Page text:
When it comes to web design and development, what you see is most definitely not what you get.
Before writing any code, the client reviews design layouts to show what the website will look like. Unfortunately people tend to treat these the same way they treat print proofs. They think once they sign off on the web design comps, that is EXACTLY what the website will look like. The problem is that not everyone is looking at your website with the same operating system, web browser, screen size, or pixel density.
All browsers are not created equal.
Although browsers should conform to W3C standards, they are not required to. Complicating matters further, the W3C standards are always evolving and expanding. But the browser companies decide when and how they implement these changes. Each browser interprets the same set of code slightly differently. For instance, Internet Explorer will optimize it for Windows while Mobile Safari will optimize it for the iPhone. Sometimes these different interpretations are barely noticeable and other times they are very dramatic.
Complicating matters even further, there are always multiple versions of a browser being used at any given time. For instance, Internet Explorer 8, 9, and 10 are currently being used. Each version displays the same web page very differently.
Test. Test. And test some more.
It’s crucial to test your website in multiple browsers and versions of each browser. It can be a daunting task, but with a good strategy and some technology, any pain is totally worth it.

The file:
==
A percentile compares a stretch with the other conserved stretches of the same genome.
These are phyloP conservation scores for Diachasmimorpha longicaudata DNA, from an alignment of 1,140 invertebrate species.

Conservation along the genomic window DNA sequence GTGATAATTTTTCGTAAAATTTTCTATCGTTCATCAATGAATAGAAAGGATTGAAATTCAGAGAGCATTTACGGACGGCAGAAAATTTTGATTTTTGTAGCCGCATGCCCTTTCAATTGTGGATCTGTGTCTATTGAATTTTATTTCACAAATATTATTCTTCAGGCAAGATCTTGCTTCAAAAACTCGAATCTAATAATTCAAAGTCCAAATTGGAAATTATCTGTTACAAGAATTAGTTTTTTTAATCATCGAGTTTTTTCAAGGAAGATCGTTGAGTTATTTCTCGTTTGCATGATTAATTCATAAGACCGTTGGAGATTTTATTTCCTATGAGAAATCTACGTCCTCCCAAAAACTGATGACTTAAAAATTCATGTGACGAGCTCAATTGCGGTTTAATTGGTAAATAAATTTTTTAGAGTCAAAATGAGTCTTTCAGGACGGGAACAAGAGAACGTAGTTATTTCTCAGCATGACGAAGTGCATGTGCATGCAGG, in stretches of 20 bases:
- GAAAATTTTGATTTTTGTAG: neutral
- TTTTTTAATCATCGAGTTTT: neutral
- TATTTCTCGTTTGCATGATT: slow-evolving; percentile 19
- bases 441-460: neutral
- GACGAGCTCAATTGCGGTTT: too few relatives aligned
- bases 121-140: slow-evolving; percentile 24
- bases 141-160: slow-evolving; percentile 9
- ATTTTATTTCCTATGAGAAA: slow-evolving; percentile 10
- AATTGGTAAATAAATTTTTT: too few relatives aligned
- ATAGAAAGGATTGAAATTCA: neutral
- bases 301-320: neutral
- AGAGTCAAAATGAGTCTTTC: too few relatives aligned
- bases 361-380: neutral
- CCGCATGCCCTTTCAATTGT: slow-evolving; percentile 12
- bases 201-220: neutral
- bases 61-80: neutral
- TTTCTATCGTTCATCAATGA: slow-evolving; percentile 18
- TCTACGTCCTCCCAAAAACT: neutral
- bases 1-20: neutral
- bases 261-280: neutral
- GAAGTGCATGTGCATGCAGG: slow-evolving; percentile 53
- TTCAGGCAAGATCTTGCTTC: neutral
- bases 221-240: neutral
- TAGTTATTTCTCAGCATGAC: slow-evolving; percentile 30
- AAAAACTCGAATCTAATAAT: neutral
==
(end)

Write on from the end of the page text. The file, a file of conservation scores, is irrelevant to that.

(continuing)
― Bruce Lee
The first step is to change your perspective. Separate design and content. What happens to your precisely designed desktop website when it’s displayed on the small screen of a mobile phone? Does the content reflow to use the small space? What happens if the user has vision problems and increases the font size to 30pt? The design must be flexible. You can either create a website that flows like water to take on the shape and size available or you can demand a rigid, pixel perfect design that will “crash.” Don’t waste time making sure that a line break hits properly in all 20+ browser iterations. It might work for a while…until a new browser version comes along. But think of the time and money you wasted and what you could have invested in better marketing or content. This doesn’t mean compromising your design. But you will need to stop treating website design like print design. It’s a different medium with different challenges and requirements.
Step 2) Know your audience. Look at your current website analytics and see what browsers your customers are using. How much traffic comes from mobile devices? How many customers are using Internet Explorer?
You should also view global usage breakdowns per browser. It’s important to know the most popular browsers and what version of those browsers are used most. Compare those stats to your web analytics.
We’ve found that global trends don’t always match up to vertical market usage. For instance, Internet Explorer 8 usage is 5.5% globally. But you may find that in your vertical market that Internet Explorer 8 usage is over 30%. Armed with this information, you’ll be able to easily determine how much effort you need to put into dealing with browser quirks.
Step 3) Know thy enemy. Every browser has its quirks. As stated earlier, every browser translates and displays the same code differently. Know the differences or find someone who does.
Step 4) Know the tools of the trade. There are a number of tools (free and pay) available for testing your website on multiple operating systems and browsers. Some will provide a screenshot of your page in each browser.
Others diagnostic sites test your site live. You log in and select the operating system and the browser version to test the page. For instance, you could select Windows 7, Internet Explorer 9. This type of solution is great for testing customer processes like a shopping cart checkout.
It’s essential that your website looks great for all your customers, and with the amount of fragmentation in the browser market, browser testing is a must. It can be difficult and time consuming for the novice. If testing is not built into your development budget, it should be. The ROI is very high if you have an experienced developer.
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